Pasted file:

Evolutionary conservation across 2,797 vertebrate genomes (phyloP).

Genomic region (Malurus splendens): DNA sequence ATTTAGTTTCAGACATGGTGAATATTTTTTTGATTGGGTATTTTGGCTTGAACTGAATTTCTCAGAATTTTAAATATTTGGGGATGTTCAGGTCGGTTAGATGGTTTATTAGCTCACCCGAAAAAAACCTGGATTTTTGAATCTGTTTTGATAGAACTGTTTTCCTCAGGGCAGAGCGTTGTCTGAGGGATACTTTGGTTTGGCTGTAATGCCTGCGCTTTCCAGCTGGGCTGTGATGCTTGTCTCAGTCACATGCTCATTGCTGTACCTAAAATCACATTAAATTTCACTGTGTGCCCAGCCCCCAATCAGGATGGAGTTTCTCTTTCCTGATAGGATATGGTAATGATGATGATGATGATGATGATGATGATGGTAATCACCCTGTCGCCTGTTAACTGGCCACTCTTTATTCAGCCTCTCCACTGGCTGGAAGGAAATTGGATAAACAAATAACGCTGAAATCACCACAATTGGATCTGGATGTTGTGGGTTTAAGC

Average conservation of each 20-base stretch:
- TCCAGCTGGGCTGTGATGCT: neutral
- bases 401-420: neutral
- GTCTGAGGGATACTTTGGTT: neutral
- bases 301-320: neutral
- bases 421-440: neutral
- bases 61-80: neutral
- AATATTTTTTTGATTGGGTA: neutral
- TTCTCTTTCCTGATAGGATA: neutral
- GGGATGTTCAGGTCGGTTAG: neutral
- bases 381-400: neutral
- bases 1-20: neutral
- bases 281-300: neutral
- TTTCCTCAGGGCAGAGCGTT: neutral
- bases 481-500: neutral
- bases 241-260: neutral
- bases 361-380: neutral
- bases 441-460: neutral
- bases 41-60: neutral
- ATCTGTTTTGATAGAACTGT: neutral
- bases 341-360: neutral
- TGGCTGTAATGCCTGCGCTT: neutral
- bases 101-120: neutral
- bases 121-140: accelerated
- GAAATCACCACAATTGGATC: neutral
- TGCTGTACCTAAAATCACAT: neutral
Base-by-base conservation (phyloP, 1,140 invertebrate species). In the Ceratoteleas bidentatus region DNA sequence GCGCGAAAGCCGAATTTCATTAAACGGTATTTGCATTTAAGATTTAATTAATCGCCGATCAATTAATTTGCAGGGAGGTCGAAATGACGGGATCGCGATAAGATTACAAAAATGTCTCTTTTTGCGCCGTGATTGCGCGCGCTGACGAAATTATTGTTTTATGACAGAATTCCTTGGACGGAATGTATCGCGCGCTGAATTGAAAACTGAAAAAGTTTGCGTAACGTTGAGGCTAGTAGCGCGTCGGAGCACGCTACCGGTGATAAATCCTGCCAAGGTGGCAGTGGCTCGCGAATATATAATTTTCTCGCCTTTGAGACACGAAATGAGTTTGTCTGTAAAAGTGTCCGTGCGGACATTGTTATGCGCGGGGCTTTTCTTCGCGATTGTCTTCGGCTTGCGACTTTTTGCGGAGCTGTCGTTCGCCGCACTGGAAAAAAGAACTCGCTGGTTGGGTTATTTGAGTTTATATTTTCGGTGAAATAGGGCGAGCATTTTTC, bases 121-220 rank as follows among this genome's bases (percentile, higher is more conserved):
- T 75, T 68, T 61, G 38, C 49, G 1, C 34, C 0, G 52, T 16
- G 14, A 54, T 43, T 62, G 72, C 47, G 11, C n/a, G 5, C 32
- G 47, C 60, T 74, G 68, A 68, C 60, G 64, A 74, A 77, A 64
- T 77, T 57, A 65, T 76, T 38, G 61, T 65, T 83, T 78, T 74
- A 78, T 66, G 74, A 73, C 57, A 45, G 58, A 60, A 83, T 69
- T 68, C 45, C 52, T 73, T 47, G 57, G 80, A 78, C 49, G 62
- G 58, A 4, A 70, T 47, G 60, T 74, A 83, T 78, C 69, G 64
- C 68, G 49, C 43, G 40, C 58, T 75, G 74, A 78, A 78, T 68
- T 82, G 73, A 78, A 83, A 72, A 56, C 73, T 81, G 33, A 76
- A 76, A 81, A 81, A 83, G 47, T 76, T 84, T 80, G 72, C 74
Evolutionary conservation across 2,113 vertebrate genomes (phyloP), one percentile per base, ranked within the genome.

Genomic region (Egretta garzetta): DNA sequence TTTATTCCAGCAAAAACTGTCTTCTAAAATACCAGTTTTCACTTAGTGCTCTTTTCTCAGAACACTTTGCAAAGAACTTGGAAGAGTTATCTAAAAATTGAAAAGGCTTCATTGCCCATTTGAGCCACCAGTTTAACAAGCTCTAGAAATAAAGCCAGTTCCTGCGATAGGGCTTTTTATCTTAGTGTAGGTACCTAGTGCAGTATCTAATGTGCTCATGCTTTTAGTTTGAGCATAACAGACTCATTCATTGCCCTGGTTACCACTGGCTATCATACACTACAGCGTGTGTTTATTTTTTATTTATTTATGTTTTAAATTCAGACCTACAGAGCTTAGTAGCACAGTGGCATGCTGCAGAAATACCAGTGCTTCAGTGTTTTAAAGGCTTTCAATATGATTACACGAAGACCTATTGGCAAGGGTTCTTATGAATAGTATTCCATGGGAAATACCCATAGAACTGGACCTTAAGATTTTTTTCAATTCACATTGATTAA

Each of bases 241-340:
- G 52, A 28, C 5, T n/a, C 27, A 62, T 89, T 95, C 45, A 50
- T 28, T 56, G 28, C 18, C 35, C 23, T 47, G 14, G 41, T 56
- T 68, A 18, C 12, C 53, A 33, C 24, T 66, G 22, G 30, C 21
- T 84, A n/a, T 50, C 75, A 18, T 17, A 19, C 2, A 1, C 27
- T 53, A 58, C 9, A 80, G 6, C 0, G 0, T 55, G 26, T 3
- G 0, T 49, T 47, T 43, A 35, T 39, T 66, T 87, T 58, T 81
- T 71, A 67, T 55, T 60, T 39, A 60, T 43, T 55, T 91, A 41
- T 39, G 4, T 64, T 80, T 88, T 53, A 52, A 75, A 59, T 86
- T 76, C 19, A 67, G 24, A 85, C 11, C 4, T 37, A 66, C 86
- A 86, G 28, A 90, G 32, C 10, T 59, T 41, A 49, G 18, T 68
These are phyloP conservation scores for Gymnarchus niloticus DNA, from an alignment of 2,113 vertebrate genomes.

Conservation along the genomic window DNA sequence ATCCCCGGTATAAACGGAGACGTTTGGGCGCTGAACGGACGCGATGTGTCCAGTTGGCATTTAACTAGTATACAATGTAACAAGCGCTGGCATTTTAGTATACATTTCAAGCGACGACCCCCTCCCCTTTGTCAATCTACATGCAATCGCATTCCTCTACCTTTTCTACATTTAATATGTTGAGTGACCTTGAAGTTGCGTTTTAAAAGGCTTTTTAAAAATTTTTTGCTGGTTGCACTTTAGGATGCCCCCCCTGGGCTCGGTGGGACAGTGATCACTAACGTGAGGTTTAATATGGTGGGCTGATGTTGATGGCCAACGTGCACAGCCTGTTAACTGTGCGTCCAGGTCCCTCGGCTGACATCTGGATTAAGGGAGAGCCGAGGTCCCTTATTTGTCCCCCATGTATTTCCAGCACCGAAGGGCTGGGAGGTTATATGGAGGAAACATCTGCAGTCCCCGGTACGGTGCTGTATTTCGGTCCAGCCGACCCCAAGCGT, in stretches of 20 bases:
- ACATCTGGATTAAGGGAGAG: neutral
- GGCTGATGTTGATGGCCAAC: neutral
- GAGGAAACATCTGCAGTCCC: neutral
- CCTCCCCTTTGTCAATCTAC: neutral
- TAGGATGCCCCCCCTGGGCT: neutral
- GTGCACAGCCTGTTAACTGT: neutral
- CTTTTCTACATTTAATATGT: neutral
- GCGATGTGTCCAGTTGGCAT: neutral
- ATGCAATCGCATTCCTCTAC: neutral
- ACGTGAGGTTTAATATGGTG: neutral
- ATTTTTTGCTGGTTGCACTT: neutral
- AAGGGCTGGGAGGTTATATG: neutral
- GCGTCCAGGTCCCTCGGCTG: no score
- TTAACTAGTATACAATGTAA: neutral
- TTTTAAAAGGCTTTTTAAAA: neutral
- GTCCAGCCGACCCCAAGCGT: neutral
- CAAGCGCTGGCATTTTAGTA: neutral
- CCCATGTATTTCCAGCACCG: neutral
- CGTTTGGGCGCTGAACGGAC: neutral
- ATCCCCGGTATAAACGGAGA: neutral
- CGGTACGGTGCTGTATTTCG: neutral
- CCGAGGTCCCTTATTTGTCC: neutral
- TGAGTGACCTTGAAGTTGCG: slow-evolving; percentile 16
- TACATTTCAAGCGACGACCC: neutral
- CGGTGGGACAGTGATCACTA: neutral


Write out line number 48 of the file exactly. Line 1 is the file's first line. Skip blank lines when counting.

- G 0, T 49, T 47, T 43, A 35, T 39, T 66, T 87, T 58, T 81